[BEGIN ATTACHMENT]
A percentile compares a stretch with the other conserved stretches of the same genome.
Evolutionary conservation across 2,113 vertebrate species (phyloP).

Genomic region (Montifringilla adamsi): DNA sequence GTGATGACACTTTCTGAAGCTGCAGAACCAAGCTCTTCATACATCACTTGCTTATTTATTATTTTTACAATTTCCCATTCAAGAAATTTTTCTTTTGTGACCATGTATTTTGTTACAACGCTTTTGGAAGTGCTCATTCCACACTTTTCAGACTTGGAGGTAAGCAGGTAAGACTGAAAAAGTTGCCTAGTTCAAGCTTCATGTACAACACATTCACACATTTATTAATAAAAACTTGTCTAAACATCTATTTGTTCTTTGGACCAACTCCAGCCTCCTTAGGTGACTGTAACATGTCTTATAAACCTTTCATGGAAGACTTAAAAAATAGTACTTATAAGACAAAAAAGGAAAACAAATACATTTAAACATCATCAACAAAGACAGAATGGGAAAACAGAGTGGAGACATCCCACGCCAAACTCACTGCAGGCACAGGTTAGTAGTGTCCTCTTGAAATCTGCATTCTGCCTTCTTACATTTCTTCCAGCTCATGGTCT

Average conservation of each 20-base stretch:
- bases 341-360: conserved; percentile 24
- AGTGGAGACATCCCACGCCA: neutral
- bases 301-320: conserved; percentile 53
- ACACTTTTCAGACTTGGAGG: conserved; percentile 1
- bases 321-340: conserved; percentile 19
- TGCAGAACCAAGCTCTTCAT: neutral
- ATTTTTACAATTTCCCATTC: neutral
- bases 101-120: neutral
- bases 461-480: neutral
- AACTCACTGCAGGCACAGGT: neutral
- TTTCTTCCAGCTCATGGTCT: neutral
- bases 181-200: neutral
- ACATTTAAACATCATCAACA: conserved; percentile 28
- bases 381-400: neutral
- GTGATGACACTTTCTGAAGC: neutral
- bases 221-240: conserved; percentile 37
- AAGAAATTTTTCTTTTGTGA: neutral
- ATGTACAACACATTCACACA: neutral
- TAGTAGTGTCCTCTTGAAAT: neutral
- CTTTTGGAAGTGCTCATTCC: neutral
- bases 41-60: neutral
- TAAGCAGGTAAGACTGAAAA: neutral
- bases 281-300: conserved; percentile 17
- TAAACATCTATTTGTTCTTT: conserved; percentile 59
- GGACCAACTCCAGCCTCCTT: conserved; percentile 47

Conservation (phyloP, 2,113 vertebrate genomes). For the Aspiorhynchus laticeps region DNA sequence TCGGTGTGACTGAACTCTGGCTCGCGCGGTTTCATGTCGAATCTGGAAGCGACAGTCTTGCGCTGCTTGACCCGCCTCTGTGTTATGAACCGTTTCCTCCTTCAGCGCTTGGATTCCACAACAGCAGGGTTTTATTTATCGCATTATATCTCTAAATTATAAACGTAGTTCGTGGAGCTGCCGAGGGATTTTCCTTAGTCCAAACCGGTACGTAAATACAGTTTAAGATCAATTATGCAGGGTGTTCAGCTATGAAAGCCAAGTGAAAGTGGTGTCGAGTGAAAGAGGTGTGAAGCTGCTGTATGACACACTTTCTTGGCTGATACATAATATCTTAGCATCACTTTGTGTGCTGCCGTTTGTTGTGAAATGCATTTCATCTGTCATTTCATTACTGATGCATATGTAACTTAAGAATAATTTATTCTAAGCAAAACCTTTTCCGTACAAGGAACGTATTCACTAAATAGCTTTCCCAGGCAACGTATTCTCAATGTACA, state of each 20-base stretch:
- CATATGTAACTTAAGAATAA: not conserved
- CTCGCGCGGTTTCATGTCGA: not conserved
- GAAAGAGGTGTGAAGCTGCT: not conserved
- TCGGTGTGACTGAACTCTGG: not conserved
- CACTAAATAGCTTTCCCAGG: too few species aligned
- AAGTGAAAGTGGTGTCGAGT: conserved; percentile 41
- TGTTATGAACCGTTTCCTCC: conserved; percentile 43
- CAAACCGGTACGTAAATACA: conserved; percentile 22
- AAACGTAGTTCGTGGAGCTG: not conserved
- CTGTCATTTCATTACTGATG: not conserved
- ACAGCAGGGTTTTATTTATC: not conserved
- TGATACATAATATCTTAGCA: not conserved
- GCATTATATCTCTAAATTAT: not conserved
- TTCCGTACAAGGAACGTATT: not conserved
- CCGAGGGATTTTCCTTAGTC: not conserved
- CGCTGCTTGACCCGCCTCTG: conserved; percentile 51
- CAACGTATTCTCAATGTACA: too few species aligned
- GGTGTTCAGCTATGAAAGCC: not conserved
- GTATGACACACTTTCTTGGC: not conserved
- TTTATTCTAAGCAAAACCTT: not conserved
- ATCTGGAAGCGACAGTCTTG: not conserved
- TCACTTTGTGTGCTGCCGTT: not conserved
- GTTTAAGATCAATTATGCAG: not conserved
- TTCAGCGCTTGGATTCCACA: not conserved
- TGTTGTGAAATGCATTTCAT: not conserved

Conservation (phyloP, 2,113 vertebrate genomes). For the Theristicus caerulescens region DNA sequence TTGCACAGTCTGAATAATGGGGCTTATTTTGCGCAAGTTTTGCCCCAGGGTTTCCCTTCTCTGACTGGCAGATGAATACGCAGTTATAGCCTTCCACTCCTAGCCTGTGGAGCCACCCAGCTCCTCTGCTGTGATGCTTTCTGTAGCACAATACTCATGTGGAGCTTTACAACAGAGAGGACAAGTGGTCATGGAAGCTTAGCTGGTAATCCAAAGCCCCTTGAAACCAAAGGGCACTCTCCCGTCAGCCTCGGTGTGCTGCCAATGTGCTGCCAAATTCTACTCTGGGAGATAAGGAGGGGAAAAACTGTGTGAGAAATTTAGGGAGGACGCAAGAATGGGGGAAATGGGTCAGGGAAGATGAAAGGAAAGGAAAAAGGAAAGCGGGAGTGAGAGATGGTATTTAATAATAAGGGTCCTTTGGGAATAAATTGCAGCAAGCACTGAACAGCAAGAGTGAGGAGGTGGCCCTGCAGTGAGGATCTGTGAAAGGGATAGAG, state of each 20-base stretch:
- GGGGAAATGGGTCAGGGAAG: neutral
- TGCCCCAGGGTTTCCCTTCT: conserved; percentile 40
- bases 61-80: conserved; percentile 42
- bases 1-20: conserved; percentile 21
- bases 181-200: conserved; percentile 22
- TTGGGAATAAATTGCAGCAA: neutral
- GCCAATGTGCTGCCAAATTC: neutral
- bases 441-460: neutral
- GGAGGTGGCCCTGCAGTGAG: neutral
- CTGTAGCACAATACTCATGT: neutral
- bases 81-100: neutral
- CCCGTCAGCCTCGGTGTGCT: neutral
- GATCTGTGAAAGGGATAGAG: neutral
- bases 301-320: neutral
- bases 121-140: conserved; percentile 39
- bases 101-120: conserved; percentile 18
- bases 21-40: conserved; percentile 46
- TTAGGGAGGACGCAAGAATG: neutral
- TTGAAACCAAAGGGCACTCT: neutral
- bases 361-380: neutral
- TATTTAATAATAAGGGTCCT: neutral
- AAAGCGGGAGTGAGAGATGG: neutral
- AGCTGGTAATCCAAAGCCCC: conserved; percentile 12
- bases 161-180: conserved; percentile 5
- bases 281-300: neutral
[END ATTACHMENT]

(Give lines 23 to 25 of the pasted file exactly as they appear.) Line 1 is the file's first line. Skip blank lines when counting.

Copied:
- TAGTAGTGTCCTCTTGAAAT: neutral
- CTTTTGGAAGTGCTCATTCC: neutral
- bases 41-60: neutral